But the polling suggests that Democrats have no such mandate, and that they should think again in their approach. Rather than making an already bad situation worse, and potentially raising premiums yet again, they should examine alternatives that can solve the pre-existing condition problem (and yes, it is a problem) by making it easier for people to buy coverage before they develop a pre-existing condition in the first place.

As the polling indicates, the American people—to say nothing of the 2.5 million priced out of the marketplace in the past 12 months—will thank them for doing so.

This post was originally published at The Federalist.

Obamacare Enrollment Split: Subsidies vs. No Subsidies

Two reports released in the past week demonstrate a potential bifurcation in state insurance exchanges: The insurance marketplaces appear to be attracting a disproportionate share of low-income individuals who qualify for generous federal subsidies, while middle- and higher-income filers have generally eschewed the exchanges.

On Wednesday, the consulting firm Avalere Health released an analysis of exchange enrollment. As of the end of the 2015 open-enrollment season, Avalere found the exchanges had enrolled 76% of eligible individuals with incomes between 100% and 150% of the federal poverty level—between $24,250 and $36,375 for a family of four. But for all income categories above 150% of poverty, exchanges have enrolled fewer than half of eligible individuals—and those percentages decline further as income rises. For instance, only 16% of individuals with incomes between three and four times poverty have enrolled in exchanges, and among those with incomes above four times poverty—who aren’t eligible for insurance subsidies—only 2% signed up.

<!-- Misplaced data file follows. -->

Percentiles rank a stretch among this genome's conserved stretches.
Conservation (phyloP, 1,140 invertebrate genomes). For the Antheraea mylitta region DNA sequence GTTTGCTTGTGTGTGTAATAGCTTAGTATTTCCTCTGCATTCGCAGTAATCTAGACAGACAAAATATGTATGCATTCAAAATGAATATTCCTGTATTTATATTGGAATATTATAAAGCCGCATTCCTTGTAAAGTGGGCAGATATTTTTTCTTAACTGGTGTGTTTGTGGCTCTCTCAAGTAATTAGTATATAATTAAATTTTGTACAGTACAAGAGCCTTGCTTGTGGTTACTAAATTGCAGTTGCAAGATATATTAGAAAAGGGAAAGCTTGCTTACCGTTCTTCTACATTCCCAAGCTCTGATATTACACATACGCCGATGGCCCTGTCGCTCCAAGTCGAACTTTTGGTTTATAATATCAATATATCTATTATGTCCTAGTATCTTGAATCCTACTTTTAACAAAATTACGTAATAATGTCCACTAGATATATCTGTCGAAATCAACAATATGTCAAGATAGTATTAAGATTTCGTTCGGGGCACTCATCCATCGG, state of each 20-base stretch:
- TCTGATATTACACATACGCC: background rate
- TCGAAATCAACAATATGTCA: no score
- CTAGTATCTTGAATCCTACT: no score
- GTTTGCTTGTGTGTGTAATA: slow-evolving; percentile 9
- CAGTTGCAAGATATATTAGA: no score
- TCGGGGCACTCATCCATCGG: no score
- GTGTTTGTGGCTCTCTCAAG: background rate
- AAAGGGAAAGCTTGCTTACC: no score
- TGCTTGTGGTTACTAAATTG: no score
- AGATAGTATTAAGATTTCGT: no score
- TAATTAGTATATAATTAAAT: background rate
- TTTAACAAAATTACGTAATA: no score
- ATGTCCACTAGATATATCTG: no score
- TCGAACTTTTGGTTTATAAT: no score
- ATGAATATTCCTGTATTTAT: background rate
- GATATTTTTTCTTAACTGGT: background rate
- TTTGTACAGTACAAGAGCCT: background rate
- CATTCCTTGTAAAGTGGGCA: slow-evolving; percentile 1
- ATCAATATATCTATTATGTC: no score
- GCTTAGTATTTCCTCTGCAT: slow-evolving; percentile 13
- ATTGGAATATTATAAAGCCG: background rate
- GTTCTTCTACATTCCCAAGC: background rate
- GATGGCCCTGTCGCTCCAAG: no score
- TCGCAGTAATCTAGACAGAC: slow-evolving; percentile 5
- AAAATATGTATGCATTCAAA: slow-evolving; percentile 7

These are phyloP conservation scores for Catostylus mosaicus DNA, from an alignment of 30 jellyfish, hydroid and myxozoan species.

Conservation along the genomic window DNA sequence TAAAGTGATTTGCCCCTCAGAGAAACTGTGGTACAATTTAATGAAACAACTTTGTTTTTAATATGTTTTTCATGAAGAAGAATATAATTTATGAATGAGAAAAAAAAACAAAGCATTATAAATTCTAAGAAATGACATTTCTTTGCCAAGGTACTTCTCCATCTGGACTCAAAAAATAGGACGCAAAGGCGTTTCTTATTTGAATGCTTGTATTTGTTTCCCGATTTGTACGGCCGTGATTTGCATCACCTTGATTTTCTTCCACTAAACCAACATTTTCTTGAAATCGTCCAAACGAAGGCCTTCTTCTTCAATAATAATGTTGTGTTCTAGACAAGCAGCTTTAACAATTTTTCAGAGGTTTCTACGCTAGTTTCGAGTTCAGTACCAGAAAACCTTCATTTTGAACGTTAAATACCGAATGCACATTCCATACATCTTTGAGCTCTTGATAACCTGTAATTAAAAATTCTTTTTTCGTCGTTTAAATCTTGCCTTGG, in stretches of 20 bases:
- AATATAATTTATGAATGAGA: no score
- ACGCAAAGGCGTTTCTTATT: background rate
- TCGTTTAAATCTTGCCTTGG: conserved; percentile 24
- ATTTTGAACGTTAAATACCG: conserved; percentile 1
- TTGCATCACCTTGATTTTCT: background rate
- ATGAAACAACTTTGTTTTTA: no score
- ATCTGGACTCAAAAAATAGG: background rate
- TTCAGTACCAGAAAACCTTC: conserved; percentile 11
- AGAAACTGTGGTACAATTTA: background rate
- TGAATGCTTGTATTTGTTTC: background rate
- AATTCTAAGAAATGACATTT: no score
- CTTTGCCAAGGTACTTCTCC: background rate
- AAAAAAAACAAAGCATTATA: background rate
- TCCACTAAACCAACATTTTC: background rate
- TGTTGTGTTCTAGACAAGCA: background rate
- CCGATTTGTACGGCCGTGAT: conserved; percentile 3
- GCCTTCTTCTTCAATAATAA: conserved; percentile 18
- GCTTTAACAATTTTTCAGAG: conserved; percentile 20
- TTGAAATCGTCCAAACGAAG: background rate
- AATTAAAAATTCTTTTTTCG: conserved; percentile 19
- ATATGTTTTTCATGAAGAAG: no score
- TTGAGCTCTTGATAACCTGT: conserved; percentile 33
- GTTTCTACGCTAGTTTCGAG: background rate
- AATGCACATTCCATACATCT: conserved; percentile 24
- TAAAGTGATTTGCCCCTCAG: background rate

The Avalere results closely mirror other data analyzed by the Government Accountability Office in a study released last Monday. GAO noted that three prior surveys covering 2014 enrollment—from Gallup, the Commonwealth Fund, and the Urban Institute—found statistically insignificant differences in the uninsured rate among those with incomes above four times poverty, a group that doesn’t qualify for the new insurance subsidies.

The GAO report provided one possible reason for the lack of enrollment among individuals not eligible for federal insurance subsidies. In 2014, premiums remained unaffordable—costing more than 8% of income—across much of the country for a 60-year-old making five times poverty. These individuals earned too much to qualify for subsidies, but too little to afford the insurance premiums for exchange policies. The GAO data confirm my July analysis, in which I wrote: “Those who do not qualify for federal subsidies appear to find exchange coverage anything but affordable.”

Other findings echo the strong link between subsidies and coverage. The Commonwealth Fund’s study last summer noted that among those with incomes between 250% and 399% of poverty, the uninsured rate had not changed appreciably. These individuals don’t qualify for the additional federal assistance with cost-sharing—deductibles, co-payments, and co-insurance—provided to those with incomes below 250% of the federal poverty level. Prior studies have demonstrated that some of these individuals won’t qualify for premium subsidies at all, based on their age, income, and premium levels in their state.

The overall picture presented is one of a bifurcated, or even trifurcated, system of health insurance. Individuals who qualify for very rich insurance subsidies or Medicaid have signed up for coverage, while those who qualify for small or no subsidies have not. It raises two obvious questions: Whether and how the exchanges can succeed long-term with an enrollment profile heavily weighted towards subsidy-eligible individuals—and whether an insurance market segregated by income was what Obamacare’s creators originally had in mind.